| Guns |

Tucson City Council Votes to Support Law Calling for Stricter Background Checks On Potential Gun Owners

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The Tucson City Council voted unanimously last night to support the federal Fix Gun Checks Act of 2012 after hearing testimony from survivors of the January 2011 Tucson shootings.

"Based on the testimony from them, based on what's happened in the last couple of weeks in Milwaukee and Aurora, and just the history we have, we truly need to examine how we can reduce the ability for folks, who may be unstable, to have weapons put in their hands," Councilman Paul Cunningham tells New Times. "I don't want to infringe on anybody's rights, but at the same time, we have to be very realistic about what's going on here."

The Fix Gun Checks Act is a congressional bill that calls for increased scrutiny of background checks for gun owners. The measure would mandate that the names of people who are banned from buying guns be entered into a national database. It also would require that anyone looking to purchase a gun get a background check, according to Fixgunchecks.org.

Jared Loughner -- the man responsible for the Tucson tragedy, which left six people dead and 13 injured, including former Congresswoman Gabrielle Giffords -- may have been prohibited from legally purchasing a gun had background checks been mandated. He pleaded guilty yesterday to 19 felony charges and will spend the rest of his life in prison.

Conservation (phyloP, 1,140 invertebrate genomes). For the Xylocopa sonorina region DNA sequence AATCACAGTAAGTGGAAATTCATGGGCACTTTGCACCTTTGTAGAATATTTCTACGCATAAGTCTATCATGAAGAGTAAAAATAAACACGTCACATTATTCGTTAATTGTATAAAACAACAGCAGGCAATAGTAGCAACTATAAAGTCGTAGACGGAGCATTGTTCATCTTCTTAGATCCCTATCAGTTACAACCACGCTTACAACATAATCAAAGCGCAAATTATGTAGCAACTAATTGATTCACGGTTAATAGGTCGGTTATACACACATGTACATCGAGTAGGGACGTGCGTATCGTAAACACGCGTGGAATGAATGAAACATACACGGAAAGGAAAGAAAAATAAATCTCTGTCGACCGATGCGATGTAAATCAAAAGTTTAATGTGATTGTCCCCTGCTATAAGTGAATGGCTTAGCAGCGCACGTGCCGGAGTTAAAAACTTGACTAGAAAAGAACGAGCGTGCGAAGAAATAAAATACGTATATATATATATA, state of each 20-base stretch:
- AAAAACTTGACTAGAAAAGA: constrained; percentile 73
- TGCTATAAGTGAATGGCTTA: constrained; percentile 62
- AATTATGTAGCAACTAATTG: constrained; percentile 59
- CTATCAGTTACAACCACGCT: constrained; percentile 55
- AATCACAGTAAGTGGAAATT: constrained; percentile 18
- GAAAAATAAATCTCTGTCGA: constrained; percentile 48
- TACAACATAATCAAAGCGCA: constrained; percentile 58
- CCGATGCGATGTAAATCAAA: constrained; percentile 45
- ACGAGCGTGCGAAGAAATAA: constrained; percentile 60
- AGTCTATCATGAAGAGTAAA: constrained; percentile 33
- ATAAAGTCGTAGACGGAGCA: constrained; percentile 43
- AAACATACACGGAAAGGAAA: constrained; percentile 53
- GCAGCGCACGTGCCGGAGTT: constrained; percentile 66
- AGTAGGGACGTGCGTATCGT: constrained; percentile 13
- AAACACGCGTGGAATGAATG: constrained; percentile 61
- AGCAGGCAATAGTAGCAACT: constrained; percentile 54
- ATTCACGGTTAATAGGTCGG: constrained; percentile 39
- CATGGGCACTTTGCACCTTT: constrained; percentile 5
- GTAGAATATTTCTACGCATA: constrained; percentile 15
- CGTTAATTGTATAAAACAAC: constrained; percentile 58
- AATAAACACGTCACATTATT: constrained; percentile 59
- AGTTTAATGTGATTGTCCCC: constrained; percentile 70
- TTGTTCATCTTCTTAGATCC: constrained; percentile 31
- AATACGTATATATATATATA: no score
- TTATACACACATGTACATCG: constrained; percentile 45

In light of Loughner's recent plea, last week's temple shooting in Wisconsin, and last month's movie theater shooting in Colorado, there seems to be a stronger push to reform certain gun-control laws.

In fact, a poll conducted by known conservative analyst Frank Luntz in late July shows that even current and former NRA members support better background checks for perspective gun purchasers. The poll of 945 gun owners found that 74 percent of them -- formerly or currently affiliated with the NRA -- support better background screening for potential buyers.

"I don't think there are any easy and quick answers," Cunningham says. "I don't think we're going to move the ball down the field anytime soon. I think that first we've got to get everyone at the table."

Cunningham says he was fired up by last night's meeting testimony and will begin to formulate an agenda on responsible gun-control reform. He said the agenda could include a push for limits on local Tucson gun shows, statewide reform on private gun sales, better classification on intended uses for weapons, and limits on guns with high rounds of ammunition.

"I don't want to be some hardcore, lefty, gun-control freak. That's not who I am. But seriously, we've got to do something," Cunningham says. "Virginia Tech, Columbine; it happens once every year. Obviously what we doing [isn't] working. Let's figure it out.

Here's a video of Tucson shooting survivors calling for President Obama and Mitt Romney to make a meaningful gun-control reform plan:

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